nigel woollsey

Nigel Woollsey

Online Writer
Published: 11/02/2019

At a glance

  • 0% purchase cards offer you an introductory period that allows you to pay off purchases without accruing interest.
  • Once the agreed interest-free period ends, interest will be charged against any remaining outstanding balance.
  • Hefty fees and interest may apply when withdrawing cash, so make sure you only use your card for purchases.

Compare 0% purchase credit cards

Spread the cost of a purchase interest-free! Compare 0% interest credit cards and repay your debt for free before the 0% period ends.

What are 0% purchase rate credit cards?

Whether you are buying everyday goods and services or making a large purchase, 0% purchase credit cards offer the opportunity to spread the cost of your spending without having to pay interest for a specified period.

How 0% purchase credit cards work

0% purchase credit cards work by not charging interest on spending made using the card during the pre-defined interest-free period. It is possible to spend up to a pre-set credit limit, which might be a few hundred pounds or may be several thousands of pounds, depending on your individual situation.

At the end of the introductory interest-free period, interest will then start to be charged on the amount borrowed at the provider's standard purchase rate. For this reason, it is best to try and pay off as much of the balance as possible before the interest-free period ends.

At the very least, a minimum payment – as set out by the provider – must be paid each month, even during the interest-free period. Setting up a standing order or a direct debit is the best way to make sure minimum payments are always paid. If a minimum payment is missed, a penalty fee may be charged, the interest-free period may be withdrawn, and your credit rating could also be adversely affected.

Given the need to try and clear the borrowing before the introductory period ends, and so avoid paying the standard purchase rate, it makes sense to pay more than the minimum payment if you can. Indeed, when spending using a 0% purchase credit card, it is sensible to have in mind your own personal 'credit limit', that you think you will be able to repay within the introductory period and make your own repayment plan. One option is to divide the total balance owed by the number of interest-free months the card offers, giving you an evenly split amount to pay off each month. Alternatively, it may be the case that you only want to make the minimum payment each month, and then save up enough to pay off the rest just before the interest-free period ends.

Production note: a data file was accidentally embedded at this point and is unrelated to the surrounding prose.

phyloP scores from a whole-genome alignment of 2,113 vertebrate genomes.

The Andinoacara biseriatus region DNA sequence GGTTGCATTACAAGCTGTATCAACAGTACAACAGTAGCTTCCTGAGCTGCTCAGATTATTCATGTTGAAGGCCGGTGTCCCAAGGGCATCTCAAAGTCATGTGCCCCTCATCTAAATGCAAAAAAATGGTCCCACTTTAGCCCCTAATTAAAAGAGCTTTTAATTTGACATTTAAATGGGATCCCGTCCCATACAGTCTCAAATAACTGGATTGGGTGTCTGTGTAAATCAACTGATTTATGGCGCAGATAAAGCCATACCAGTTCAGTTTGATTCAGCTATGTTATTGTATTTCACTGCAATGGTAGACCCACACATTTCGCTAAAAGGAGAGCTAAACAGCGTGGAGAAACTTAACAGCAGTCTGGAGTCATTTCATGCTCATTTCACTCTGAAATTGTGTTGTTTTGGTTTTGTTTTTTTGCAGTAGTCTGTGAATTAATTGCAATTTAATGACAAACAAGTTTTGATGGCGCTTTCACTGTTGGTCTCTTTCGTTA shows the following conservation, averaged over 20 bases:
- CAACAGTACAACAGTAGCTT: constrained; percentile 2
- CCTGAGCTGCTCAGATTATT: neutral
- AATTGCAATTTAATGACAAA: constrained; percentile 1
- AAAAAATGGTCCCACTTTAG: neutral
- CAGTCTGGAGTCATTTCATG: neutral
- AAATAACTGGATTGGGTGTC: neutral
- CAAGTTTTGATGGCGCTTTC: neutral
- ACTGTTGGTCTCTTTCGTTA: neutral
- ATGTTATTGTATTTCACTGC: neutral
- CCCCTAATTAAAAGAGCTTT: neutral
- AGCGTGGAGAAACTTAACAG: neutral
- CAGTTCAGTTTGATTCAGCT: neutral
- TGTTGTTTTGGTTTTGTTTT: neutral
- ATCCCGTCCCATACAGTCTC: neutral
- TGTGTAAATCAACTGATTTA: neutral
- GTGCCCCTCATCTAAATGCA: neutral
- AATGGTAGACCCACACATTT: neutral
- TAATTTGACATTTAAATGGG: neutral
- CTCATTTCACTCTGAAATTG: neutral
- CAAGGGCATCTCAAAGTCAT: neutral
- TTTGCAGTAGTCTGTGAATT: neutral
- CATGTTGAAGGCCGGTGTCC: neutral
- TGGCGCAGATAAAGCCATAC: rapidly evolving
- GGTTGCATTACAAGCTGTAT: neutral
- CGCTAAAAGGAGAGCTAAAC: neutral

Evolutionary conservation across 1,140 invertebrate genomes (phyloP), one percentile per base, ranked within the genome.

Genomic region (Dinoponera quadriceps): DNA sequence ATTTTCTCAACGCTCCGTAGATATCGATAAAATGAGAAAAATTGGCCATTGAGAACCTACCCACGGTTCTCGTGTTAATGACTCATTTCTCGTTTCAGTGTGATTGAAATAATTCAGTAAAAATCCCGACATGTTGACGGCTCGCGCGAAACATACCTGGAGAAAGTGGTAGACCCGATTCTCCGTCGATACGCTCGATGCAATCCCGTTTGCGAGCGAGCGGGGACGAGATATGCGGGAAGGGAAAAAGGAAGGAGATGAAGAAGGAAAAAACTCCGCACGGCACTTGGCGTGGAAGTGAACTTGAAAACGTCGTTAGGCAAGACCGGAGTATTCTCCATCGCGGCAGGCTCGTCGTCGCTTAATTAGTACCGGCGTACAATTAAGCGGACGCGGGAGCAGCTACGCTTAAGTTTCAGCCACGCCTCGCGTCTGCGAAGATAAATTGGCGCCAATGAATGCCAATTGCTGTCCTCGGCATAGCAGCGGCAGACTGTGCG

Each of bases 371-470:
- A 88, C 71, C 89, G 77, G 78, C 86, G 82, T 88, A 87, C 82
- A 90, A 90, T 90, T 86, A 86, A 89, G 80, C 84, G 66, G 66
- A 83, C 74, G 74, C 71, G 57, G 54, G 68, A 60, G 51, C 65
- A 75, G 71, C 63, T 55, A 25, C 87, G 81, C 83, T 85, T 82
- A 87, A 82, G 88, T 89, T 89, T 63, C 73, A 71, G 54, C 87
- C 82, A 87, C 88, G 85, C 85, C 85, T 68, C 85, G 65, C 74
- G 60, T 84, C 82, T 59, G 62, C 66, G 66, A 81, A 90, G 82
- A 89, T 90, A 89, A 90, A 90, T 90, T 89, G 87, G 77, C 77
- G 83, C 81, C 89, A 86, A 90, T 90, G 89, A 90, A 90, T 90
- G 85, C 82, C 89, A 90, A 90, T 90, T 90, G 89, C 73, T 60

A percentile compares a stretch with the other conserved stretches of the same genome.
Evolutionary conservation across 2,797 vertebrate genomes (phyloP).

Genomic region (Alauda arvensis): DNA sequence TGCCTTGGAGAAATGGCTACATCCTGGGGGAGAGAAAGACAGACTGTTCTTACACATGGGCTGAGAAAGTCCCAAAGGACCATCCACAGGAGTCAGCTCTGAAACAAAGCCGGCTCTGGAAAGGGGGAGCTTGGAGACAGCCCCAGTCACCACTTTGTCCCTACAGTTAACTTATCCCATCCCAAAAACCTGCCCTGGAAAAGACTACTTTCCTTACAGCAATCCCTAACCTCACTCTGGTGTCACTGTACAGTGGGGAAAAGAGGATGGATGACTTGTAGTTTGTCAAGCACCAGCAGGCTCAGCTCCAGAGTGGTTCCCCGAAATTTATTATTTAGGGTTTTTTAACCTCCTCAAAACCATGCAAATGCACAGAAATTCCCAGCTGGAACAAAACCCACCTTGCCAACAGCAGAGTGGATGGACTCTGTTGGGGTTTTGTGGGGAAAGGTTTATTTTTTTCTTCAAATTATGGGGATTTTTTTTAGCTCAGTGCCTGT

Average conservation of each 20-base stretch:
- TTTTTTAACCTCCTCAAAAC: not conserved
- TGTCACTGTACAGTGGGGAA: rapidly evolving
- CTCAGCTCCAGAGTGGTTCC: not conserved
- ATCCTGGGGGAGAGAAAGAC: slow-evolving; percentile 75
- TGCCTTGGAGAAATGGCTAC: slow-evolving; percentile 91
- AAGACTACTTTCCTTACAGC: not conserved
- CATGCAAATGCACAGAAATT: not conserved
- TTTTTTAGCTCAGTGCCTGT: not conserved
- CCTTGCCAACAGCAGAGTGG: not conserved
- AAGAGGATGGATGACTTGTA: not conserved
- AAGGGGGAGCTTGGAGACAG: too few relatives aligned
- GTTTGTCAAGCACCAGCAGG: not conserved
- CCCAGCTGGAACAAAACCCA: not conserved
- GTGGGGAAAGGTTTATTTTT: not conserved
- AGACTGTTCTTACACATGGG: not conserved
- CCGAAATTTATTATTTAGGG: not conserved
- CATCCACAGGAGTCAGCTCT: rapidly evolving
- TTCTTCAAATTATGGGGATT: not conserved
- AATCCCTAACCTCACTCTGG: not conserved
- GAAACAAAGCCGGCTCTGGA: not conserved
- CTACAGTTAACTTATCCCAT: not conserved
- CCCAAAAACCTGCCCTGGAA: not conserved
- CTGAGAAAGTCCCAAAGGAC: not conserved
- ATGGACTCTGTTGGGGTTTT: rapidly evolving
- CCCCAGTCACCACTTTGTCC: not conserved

Once the interest-free period does come to an end, interest will start to be charged on any outstanding balances and on any further purchases. At this point, it may be sensible to transfer an outstanding balance to a 0% balance transfer credit card, giving you more time to pay off the debt interest-free. If you plan to carry on spending, it will probably be best to look for another 0% purchase credit card.

What can you use a 0% purchase credit card for?

Most sellers, whether they are on the high street or online, will accept credit card payments – it is usually possible to use a 0% purchase credit card for any purchase.

It is also possible, but not necessarily advisable, to use a 0% purchase credit card to withdraw cash. The interest charged for withdrawing cash is usually extremely high. The same expensive fees are also likely to be charged if taking other types of cash advances, which can include buying travel money, or gambling.

Some 0% purchase credit cards also allow balance transfers and money transfers, but the interest-free periods can be shorter, and the fees potentially higher, than if opting for a credit card specifically aimed at these types of transaction.

Pros and cons of 0% purchase credit cards

  • If you want to make an expensive purchase, and don't have the money saved up, a 0% purchase credit card allows you to pay for the item in full and then spread the cost over a number of months. Provided the balance is paid off in full before the interest-free period ends, no interest will be charged.
  • Some credit cards have incentives to spend, including cashback and loyalty points, which can add up to a tidy additional sum.
  • When buying something with your credit card worth between £100 and £30,000, you have certain rights under the Consumer Credit Act 1974, which mean you could get your money back should anything go wrong.
  • If you don't clear the outstanding balance before the end of the interest-free period, you will likely be charged a high interest rate on any outstanding balance.
  • When withdrawing cash using your credit card, interest payments can be high and accumulate quickly.
  • If you fail to make a minimum payment or go over your credit limit, a penalty fee will usually be applied and you could lose your 0% deal.

Moneyfacts tip

Moneyfacts tip nigel woollsey

Credit cards make it easy to spend money that you don’t have; always keep track of your spending and have a plan in place to repay your borrowing.

Disclaimer: This information is intended solely to provide guidance and is not financial advice. Moneyfacts will not be liable for any loss arising from your use or reliance on this information. If you are in any doubt, Moneyfacts recommends you obtain independent financial advice.

various credit cards

At a glance

  • 0% purchase cards offer you an introductory period that allows you to pay off purchases without accruing interest.
  • Once the agreed interest-free period ends, interest will be charged against any remaining outstanding balance.
  • Hefty fees and interest may apply when withdrawing cash, so make sure you only use your card for purchases.

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